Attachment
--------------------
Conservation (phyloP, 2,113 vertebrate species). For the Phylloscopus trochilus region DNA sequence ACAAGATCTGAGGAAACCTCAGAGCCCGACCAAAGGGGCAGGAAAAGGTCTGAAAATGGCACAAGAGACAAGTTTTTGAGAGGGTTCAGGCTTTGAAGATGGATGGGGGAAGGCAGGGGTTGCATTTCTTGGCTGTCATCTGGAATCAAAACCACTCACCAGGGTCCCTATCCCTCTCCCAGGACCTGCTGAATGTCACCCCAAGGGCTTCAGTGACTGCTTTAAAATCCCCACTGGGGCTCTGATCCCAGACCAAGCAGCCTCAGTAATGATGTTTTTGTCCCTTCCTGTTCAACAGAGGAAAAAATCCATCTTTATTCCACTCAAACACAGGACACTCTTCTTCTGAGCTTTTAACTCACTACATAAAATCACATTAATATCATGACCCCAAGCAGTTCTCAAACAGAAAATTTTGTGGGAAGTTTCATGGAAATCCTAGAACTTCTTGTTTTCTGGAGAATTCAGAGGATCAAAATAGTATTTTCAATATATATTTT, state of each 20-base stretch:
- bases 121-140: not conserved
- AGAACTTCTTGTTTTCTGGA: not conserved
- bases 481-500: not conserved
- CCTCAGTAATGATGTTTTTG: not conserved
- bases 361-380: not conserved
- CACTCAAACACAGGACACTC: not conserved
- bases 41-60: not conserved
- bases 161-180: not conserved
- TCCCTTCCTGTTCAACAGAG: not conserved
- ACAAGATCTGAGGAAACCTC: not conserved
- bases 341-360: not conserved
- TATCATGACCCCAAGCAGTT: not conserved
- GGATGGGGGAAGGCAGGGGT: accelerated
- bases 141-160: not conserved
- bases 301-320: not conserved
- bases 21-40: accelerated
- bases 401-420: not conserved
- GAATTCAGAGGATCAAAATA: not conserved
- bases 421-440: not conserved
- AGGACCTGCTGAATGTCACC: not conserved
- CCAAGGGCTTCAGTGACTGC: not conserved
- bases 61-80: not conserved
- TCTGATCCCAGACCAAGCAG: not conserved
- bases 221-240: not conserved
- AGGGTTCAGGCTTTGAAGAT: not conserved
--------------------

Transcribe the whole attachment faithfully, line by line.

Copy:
Conservation (phyloP, 2,113 vertebrate species). For the Phylloscopus trochilus region DNA sequence ACAAGATCTGAGGAAACCTCAGAGCCCGACCAAAGGGGCAGGAAAAGGTCTGAAAATGGCACAAGAGACAAGTTTTTGAGAGGGTTCAGGCTTTGAAGATGGATGGGGGAAGGCAGGGGTTGCATTTCTTGGCTGTCATCTGGAATCAAAACCACTCACCAGGGTCCCTATCCCTCTCCCAGGACCTGCTGAATGTCACCCCAAGGGCTTCAGTGACTGCTTTAAAATCCCCACTGGGGCTCTGATCCCAGACCAAGCAGCCTCAGTAATGATGTTTTTGTCCCTTCCTGTTCAACAGAGGAAAAAATCCATCTTTATTCCACTCAAACACAGGACACTCTTCTTCTGAGCTTTTAACTCACTACATAAAATCACATTAATATCATGACCCCAAGCAGTTCTCAAACAGAAAATTTTGTGGGAAGTTTCATGGAAATCCTAGAACTTCTTGTTTTCTGGAGAATTCAGAGGATCAAAATAGTATTTTCAATATATATTTT, state of each 20-base stretch:
- bases 121-140: not conserved
- AGAACTTCTTGTTTTCTGGA: not conserved
- bases 481-500: not conserved
- CCTCAGTAATGATGTTTTTG: not conserved
- bases 361-380: not conserved
- CACTCAAACACAGGACACTC: not conserved
- bases 41-60: not conserved
- bases 161-180: not conserved
- TCCCTTCCTGTTCAACAGAG: not conserved
- ACAAGATCTGAGGAAACCTC: not conserved
- bases 341-360: not conserved
- TATCATGACCCCAAGCAGTT: not conserved
- GGATGGGGGAAGGCAGGGGT: accelerated
- bases 141-160: not conserved
- bases 301-320: not conserved
- bases 21-40: accelerated
- bases 401-420: not conserved
- GAATTCAGAGGATCAAAATA: not conserved
- bases 421-440: not conserved
- AGGACCTGCTGAATGTCACC: not conserved
- CCAAGGGCTTCAGTGACTGC: not conserved
- bases 61-80: not conserved
- TCTGATCCCAGACCAAGCAG: not conserved
- bases 221-240: not conserved
- AGGGTTCAGGCTTTGAAGAT: not conserved